Today though, we just want to lay down one more bet. After all, I got it figured out now-don't confuse me with those Federal Reserve people. They're not playing with a marked deck-are they?
    Aug 25 02:12 PM | 11 Likes Like |Link to Comment
  • 4 More Years Of What? The Past As Prologue [View article]
    Despite one's political preference, it's worthwhile to think about underlying causes versus prima facie observations. I have yet to read any account that truly specifies some unique and specific act, or set of acts, within any significant historical context, that reflect and explain this moment in time.
    Yes, the cited authorities, as well as many others, have offered a post hoc perspective. But where is the voice of the armchair quaterback a priori? Greenspan, in Congressional testimony, raved about the trillions of dollars of home equity. Yet, the monolithic bastions of free enterprise were laying off thousands pursuant to "re-engineering."
    Instead of using 2000 as a defining point in time, why not 1988. At the moment the Berlin Wall came down, millions of new job-seekers cropped up overnight. It would take too long to review all the implications arising therefrom. At that same time, trade balances began to change (unfavorably for the US), as business schools sought to understand and teach Japanese management techniques.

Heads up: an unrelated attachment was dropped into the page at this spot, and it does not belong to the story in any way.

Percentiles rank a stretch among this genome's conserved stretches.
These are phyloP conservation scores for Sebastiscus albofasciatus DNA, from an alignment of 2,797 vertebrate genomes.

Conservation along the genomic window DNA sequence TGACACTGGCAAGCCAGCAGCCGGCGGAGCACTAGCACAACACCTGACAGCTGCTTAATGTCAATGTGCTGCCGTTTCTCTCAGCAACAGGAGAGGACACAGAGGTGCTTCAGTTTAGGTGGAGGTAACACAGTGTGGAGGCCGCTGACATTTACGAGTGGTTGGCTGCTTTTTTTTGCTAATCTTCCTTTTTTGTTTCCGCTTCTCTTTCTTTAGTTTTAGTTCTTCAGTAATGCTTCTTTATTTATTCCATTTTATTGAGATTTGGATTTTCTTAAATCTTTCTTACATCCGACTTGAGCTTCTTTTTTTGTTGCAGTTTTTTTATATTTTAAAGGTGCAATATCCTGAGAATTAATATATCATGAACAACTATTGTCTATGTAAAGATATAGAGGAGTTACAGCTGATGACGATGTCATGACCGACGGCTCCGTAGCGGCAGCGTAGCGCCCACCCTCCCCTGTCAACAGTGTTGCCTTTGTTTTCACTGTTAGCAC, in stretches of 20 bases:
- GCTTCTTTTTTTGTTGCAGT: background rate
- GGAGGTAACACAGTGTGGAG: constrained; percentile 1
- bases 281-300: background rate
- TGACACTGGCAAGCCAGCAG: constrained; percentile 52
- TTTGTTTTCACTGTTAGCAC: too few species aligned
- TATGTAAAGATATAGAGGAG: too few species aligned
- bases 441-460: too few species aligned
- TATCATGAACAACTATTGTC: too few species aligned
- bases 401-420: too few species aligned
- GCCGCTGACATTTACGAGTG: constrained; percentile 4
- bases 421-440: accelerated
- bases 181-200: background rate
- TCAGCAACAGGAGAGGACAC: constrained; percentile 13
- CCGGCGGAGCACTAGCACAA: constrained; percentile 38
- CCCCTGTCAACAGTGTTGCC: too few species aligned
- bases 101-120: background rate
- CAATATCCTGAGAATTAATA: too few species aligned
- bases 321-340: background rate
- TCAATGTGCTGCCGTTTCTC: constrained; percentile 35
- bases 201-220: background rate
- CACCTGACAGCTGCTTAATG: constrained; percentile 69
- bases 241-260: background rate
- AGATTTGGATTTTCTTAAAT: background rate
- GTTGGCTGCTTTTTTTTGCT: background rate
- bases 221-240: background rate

The role of the Fed became reactionary, and arrogant, by assuming a wisdom that remained elusive. The art of re-arranging the deck chairs became all the rage, as the chaos underneath remained a shadowy phantom. Superficial analysis passed for logic and rigor. The culture, and the resulting economy, were being transformed. Governmental policies dealt with the superficial, while natural forces operated with impunity.
    But it always happens that way. We want the illusion. And we will pursue that illusion, and we will insist that others share our illusion. Politicians will oblige the dominant illusion so that the people will praise their adroit leaders-and nod gently into a peaceful sleep.
    Nov 12 11:45 PM | 11 Likes Like |Link to Comment
  • Why This Is The Most Hated Bull Market Of All Time - Understanding The Folly Of Financial Engineering [View article]
    Joseph, the human animal has been manipulated from day one. As Machiavelli noted in "The Prince" men must be cajoled or annihilated. Over the past 100 years or so, this manipulation, or deliberate obfuscation, has grown exponentially. I certainly concur with you that we have refined the financial engineering and cloaked it with the myth of free enterprise, capitalism and even Friday night football. Our 'system' has violated so many implicit promises and representations that it's hard to imagine that a continuous charade can go unabated. The list is long: bailing out big banks, big car makers, big this, big that...etc. What of the small businessman who had his credit line taken by said TBTF lender? Where is the justice and fundamental fairness in so many examples over the past several years?
    This is why I come across so many bitter folks who reside at 101 Main Street. This disillusionment is not going away.
    Yet, as I retreat from my soap box, I'm left with Neil Gaiman's reminder in "American Gods."In Baton Rouge (1853), George Devol has pulled Canada Bill Jones aside to tell him he was being robbed blind in a crooked game of faro. Canada Bill sighed, and shrugged his shoulders, and said "I know, but it's the only game in town."